‘You still want to know, don’t you? You’re still curious. I mean, I don’t blame you.
Here’s the thing: does it matter exactly why those girls were excluded? It’s irrelevant. It happened. Done. Over. I’d rather not go into it.’
‘OMG, Mum’s gone insane. Not normal Mum-insane. Serious insane.’
This made me physically recoil. A book about a character suffering with social anxiety disorder, general anxiety disorder and depressive episode throwing the word ‘insane’ around without hesitation? That doesn’t seem right to me.
‘Finding Audrey’ puts the ‘young’ in young adult. From the opening sentence with that ‘OMG’ exclamation through to Audrey’s constant exaggerations (in May she says she’s been suffering with her anxiety “forever”, to which her therapist replies she’s been seeing her since March…) I was rolling my eyes regularly throughout this novel. It’s melodramatic.
This takes away from the impact on the anxiety. Audrey is such an over-the-top character throughout, so her spiralling anxious thoughts don’t stand out from her sassy internal monologue and it makes it hard to take anything seriously. Combine that with her mother’s obsession with Frank’s gaming, Audrey’s much more relevant worries pushed to the background for a slapstick family drama to play out… This was a tongue-in-cheek approach to social anxiety, and I don’t appreciate such a careless way of dealing with a serious subject.
Take Audrey’s relationship with Linus. It’s verging on instalove. She runs away from him when he first approaches her, then proceeds to film him and rewatch the footage, and think about him constantly. Despite the fact that she flees from their date at the coffee shop, he follows her home and they converse via notes through her letter box; the next time they meet on page they have their first kiss and she hardly flinches. Kissing is one of the most anxiety-inducing things in the world, and she manages to make-out with the boy she likes – multiple times – without the merest flutter of panic in her stomach. This isn’t realistic.
If you can find me one social anxiety sufferer who can kiss someone without the sweaty palms, I’m-going-to-be-sick feeling, I’ll be surprised.
I’m grateful that Linus doesn’t fix her, because Audrey is shown going to therapy throughout the novel and she puts in a lot of effort challenging herself to step out of her comfort zone. She also has a relapse when she decides to stop her medication cold turkey, and I’m glad Sophie Kinsella bothered to show that it is not a good idea to do that. These are the only reasons I gave the book three stars instead of one; too many novels neglect to feature characters that take medication and still have therapy, and often medication as seen as an easy, independent fix.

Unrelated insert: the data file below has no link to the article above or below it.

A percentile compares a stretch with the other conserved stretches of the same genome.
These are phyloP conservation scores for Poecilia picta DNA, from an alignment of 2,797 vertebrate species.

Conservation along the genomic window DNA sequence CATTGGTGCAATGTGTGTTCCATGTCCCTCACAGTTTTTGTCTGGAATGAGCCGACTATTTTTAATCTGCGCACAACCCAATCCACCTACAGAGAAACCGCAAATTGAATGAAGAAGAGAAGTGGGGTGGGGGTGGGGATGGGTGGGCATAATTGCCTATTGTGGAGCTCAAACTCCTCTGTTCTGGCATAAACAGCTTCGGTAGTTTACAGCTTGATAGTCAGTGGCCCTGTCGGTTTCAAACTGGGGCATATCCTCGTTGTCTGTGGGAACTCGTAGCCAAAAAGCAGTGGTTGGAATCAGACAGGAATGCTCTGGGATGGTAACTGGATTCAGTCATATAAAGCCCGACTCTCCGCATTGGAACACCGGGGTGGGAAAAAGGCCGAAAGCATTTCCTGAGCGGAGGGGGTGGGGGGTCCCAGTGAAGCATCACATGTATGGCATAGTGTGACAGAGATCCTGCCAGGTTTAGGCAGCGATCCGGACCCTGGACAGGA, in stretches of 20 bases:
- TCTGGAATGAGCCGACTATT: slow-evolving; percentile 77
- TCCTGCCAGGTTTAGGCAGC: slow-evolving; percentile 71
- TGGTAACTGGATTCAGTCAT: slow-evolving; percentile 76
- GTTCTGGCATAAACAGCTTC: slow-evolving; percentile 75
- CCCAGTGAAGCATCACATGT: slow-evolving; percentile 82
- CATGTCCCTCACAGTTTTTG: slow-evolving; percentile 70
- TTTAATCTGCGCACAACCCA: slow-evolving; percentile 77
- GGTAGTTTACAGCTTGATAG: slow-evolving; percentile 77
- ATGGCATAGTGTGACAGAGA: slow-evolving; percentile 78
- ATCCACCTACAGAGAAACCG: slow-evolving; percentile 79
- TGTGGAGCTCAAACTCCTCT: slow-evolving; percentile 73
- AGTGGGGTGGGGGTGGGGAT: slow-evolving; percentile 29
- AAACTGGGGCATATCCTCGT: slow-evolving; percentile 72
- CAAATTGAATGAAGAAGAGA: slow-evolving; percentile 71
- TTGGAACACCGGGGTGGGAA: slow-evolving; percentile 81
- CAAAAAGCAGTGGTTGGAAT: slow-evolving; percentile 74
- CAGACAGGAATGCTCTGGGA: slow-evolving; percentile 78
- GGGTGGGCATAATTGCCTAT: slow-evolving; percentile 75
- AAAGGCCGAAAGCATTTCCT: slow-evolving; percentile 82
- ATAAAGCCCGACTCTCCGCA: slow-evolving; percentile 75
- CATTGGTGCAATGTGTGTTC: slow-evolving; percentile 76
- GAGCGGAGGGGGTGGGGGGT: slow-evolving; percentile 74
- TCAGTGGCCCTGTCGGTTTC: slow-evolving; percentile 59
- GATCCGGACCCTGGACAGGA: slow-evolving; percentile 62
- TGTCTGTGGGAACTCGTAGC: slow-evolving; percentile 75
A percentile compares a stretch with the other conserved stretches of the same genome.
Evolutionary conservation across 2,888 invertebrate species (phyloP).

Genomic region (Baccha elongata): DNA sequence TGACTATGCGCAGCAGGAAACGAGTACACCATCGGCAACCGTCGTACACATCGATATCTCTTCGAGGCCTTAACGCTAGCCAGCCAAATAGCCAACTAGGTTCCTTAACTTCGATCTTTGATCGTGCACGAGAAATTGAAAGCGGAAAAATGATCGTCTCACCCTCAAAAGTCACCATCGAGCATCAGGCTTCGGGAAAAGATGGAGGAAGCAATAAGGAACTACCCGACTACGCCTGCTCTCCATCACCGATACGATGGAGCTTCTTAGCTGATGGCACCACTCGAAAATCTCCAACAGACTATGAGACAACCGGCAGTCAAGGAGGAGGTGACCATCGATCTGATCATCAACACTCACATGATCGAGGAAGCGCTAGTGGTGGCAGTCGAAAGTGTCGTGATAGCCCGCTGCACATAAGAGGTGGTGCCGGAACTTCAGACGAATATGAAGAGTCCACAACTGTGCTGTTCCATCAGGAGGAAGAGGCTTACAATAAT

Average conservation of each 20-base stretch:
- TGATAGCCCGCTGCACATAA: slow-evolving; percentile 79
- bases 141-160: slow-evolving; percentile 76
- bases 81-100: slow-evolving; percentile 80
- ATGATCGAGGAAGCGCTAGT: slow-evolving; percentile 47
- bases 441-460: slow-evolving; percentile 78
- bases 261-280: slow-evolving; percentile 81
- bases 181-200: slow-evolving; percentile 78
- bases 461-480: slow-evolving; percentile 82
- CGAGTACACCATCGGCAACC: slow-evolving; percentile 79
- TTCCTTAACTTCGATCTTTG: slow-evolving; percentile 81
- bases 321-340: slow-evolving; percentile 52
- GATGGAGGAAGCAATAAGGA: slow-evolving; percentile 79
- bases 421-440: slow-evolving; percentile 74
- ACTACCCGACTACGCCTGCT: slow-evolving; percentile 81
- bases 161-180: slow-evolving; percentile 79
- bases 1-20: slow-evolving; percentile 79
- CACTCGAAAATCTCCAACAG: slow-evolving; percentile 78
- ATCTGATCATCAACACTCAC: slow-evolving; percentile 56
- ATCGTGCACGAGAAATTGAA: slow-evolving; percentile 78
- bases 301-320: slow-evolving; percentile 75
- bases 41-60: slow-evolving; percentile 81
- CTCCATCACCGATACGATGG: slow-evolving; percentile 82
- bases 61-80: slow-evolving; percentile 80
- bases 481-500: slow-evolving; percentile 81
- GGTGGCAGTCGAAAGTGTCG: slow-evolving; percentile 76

That being said, the only reason she takes her glasses off is because she loses them. There’s no big moment where she looks in the mirror and decides to face the world, she just doesn’t realise they’re missing until her dad points it out.
I was extremely unimpressed by this story. I don’t appreciate books that hint towards a big bad event in the past and then won’t deal with it; I feel as though it’s a way of copping out when the author doesn’t know what the catalyst could have been. I also had no idea what the whole video game subplot was about, or why every other chapter was written as a script… A whole mess of things happen in this novel, and not many of them were necessary.
If this had been around when I was younger, I would have loved it. I’ve always been an extremely anxious person, and being able to read a character who was less confident and struggled with eye contact and talking would have been revolutionary.
Now, I can see that this isn’t a great representation. I’m not quite sure why Sophie Kinsella felt the need to randomly spread out into the YA world, but I sincerely hope she sticks to the adult fiction in the future.
If you want to read a good book about anxiety, you want to read ‘A Quiet Kind of Thunder’ by Sara Barnard. I can’t recommend it enough. It’s a much more worthwhile way to spend your time than reading ‘Finding Audrey’ would be.